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Unusual unilateral dilated VR spaces in the basal ganglia with mass effect: Diagnosis and follow-up

Monique Boukobza

Department of General Medicine, Akiota Hospital, Hiroshima, Japan

E-mail : bhuvaneswari.bibleraaj@uhsm.nhs.uk

Jean-Pierre Laissy

Department of General Medicine, Akiota Hospital, Hiroshima, Japan

DOI: 10.15761/GII.1000110

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Introduction

Virchow-Robin spaces (VRs) are perivascular spaces that surround small arteries as they enter the brain parenchyma. Rarely, VRs look strikingly enlarged, “tumefactive”, having an unusual cystic configuration and causing mass effect. Here we report incidental revealed isolated “tumefactive” VRs developed unilaterally in the left Basal Ganglia (BG).

Case

A 86-year-old man underwent brain MRI to evaluate a mild cognitive impairment. MRI revealed a multi-cystic non-enhancing lesion developed in the entire left caudate nucleus (CN) and lenticular nucleus (LN) and causing a slight mass effect on the frontal horn of the lateral ventricle and on the insula. All the cysts were rounded and had 2-3mm of diameter. The cysts-contents were iso- intense to CSF on T1 and T2/FLAIR sequences (Figure 1a-1d). On these sequences, because of mass effect, the internal capsule could not be identified. High Resolution (HR) 3D-T1 images demonstrated that the internal capsule was preserved (Figure 1e) but did not reveal more VRs. The lesion had no restriction diffusion.

There was not abnormal signal intensity in the neighboring white matter and no dilated VRs were detected in the remaining brain. T2/FLAIR sequences revealed an extensive leucopathy and T2-GRE showed multiple bilateral cortical microbleeds but no hemorrhage in the BG (Figure 1f and 1g). The diagnosis of cerebral amyloid angiopathy (CAA) finally retained.

Furthermore, Brain-CT did not reveal calcifications (Figure 1h). These findings remained stable on 2-years CT and MRI follow-up.

Figure 1. Brain MRI and CT in a 86-year-old man with mild cognitive impairment MRI: T1 (a), FLAIR (b) and T2SE (c) sequences show a cluster of CSF-like cysts developed in the left Basal Ganglia: caudate nucleus and lenticular nucleus, predominantly in the putamen. FLAIR/T2 images demonstrate extensive leucopathy. The cysts do not enhance after gadolinium injection (d). High Resolution (HR) 3D T1 image better defines the limits, showing that the internal capsule is free of cysts (e).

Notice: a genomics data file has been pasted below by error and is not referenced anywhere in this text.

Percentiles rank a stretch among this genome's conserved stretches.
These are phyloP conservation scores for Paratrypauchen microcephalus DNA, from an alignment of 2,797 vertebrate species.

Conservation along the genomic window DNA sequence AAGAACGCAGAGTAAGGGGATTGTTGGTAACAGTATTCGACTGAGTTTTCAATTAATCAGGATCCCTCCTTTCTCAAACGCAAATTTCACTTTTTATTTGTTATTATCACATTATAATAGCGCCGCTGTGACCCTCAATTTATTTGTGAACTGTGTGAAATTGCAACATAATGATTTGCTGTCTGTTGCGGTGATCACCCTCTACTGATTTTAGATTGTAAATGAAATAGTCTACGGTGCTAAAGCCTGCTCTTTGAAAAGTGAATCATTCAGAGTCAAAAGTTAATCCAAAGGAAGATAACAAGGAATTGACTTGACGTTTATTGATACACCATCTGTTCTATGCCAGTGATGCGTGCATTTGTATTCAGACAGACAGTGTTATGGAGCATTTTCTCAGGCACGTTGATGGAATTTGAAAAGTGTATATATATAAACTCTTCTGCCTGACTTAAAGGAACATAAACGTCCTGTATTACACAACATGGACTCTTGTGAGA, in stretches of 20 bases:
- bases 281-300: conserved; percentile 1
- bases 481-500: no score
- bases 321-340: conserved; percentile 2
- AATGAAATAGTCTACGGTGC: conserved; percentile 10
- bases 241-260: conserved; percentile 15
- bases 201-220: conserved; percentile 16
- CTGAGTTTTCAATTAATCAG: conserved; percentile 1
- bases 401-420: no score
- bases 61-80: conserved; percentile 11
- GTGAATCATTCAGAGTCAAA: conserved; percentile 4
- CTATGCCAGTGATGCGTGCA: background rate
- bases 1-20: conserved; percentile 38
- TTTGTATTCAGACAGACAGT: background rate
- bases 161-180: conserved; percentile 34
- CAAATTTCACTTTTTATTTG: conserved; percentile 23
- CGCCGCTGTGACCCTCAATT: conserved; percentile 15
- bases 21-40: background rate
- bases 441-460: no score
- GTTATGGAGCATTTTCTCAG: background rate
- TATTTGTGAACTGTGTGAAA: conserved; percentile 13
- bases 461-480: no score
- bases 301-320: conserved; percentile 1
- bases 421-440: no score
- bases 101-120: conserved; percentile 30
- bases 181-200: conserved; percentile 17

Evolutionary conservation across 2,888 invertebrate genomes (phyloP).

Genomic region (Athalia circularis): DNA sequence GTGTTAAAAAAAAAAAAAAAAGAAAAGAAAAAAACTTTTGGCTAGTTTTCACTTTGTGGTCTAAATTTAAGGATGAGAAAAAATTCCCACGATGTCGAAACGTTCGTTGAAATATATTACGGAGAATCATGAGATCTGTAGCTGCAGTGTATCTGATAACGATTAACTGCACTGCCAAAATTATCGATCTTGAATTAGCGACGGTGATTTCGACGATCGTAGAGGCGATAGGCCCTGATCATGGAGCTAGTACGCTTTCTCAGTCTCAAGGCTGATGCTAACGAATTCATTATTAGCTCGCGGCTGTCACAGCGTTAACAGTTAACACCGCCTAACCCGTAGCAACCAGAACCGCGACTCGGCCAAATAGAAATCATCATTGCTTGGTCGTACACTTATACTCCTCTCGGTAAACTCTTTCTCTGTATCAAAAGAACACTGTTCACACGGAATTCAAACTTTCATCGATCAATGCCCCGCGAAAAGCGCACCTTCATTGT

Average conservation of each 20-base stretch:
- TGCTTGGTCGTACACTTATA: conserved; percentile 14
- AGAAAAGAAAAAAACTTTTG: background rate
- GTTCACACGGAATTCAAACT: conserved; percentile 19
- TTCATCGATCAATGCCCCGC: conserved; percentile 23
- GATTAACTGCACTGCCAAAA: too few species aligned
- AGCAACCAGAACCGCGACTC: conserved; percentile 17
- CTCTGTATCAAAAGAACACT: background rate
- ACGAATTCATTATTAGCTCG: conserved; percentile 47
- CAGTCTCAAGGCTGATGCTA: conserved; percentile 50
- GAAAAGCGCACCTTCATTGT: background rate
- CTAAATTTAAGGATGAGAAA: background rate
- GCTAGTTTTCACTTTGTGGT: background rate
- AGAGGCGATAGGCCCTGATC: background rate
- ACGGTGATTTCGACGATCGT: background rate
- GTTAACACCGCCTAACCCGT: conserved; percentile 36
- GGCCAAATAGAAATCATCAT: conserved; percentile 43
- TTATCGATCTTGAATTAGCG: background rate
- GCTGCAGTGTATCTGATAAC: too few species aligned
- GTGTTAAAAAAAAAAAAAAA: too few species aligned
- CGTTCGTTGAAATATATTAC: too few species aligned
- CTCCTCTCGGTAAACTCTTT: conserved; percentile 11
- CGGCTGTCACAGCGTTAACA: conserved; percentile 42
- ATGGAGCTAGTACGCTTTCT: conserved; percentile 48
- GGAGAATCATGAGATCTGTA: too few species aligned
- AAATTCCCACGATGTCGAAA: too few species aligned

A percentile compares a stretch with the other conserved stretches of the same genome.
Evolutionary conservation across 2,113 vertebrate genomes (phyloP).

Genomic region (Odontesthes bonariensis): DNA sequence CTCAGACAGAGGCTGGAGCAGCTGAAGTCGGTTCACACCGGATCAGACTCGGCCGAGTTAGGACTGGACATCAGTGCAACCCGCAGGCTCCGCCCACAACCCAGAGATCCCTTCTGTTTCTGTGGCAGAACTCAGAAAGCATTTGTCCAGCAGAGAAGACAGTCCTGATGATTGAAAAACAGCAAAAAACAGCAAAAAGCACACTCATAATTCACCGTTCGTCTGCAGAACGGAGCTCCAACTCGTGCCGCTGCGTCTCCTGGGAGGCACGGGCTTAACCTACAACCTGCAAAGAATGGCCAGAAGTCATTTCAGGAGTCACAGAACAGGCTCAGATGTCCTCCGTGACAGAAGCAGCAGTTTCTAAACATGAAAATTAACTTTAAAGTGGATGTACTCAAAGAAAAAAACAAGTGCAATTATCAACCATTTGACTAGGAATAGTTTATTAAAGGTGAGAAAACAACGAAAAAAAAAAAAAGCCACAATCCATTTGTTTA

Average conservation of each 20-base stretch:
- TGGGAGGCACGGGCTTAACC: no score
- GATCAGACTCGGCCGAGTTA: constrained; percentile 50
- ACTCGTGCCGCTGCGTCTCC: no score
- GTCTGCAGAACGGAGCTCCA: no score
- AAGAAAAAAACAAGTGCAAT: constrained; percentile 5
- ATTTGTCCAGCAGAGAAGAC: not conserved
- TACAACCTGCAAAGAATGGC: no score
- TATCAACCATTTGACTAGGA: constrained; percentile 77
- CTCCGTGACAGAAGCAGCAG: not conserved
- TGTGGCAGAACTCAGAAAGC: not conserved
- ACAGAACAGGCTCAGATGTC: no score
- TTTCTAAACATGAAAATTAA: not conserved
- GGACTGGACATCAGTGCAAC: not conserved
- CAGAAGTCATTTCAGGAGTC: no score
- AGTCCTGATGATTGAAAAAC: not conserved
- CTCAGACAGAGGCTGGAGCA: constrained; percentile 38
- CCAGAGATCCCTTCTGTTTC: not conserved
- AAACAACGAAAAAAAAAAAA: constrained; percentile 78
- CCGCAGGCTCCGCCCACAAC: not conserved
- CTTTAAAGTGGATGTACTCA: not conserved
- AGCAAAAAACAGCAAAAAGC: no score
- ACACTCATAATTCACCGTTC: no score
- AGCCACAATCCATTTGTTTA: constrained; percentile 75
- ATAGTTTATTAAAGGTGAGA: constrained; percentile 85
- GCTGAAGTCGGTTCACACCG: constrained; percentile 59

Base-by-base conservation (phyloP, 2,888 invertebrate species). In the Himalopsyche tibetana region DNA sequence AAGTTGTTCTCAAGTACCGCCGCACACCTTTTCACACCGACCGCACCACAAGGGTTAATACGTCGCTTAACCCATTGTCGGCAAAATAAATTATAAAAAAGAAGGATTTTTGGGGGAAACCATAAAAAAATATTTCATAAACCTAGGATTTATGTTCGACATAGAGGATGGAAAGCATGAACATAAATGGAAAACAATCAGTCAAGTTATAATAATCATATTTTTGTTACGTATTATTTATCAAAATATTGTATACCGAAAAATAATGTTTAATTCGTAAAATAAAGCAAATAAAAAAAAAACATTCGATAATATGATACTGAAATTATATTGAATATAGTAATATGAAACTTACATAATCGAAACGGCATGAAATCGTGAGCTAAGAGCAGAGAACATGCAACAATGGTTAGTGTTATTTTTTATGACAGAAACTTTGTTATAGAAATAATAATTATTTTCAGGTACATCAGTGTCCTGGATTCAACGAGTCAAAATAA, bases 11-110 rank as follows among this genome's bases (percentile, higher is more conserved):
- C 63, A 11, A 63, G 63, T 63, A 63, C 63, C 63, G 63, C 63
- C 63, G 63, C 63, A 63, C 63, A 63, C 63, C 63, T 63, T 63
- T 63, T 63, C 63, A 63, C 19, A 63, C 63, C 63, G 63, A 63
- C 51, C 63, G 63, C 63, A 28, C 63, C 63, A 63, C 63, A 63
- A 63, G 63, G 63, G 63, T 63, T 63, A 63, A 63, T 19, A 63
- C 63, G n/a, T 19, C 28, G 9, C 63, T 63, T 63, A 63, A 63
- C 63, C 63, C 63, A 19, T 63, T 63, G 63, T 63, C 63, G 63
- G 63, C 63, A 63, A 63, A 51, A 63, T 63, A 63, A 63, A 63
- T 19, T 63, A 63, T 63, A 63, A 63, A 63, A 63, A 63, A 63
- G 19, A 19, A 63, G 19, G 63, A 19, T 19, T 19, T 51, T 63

GRE-T2 sequence reveals multiple cortical microbleeds in the fronto- -temporo- parieto – occipital region (f-g). Non-contrast Brain-CT does not reveal calcifications (h).

Discussion

VRs are usually normal findings on MRI of healthy people, but are more frequently found in older patients.

They are classified into 3 types; type 1occurs in the BG, along the lenticulo-striate arteries, type 2 are in the CSO and type 3 is in the midbrain.

Dilated or “Enlarged” VRs have 1 – 5mm in diameter and are associated with cardiovascular risks factors, dementia, hypertension, atherosclerosis, small-vessel disease and CAA [1-3]. They typically occur in two locations: the BG, along with the lenticulo-striate arteries, and in the white matter (WM) of the centrum semi-ovale (CSO). VRs in the BG are usually associated with WM VRs.

Rarely, VRs are markedly enlarged. They may cause mass effect and can become symptomatic, even after several years [4]. These “giant” VRs are usually localized in the mesencephalo-thalamic region, but have also been reported in the CSO, dendate nucleus, corpus callosum and cingulate gyrus [5].

Rarely, as in the present case, they can occur at an atypical location. Only 1 case of bilateral giant VRs of the BG has been previously reported, manifesting as chorea [6].

These abnormal VRs usually contain cysts of various shape and size [7-10]. If in our case, the numerous foci fulfilled the criteria of VRs, another unusual feature is the presence of a cluster of VRs of the same size (2-3mm of diameter) and shape, and causing mass effect. Furthermore the reported case underlines the interest to evaluate dilated VRs using HR 3DT1 imaging.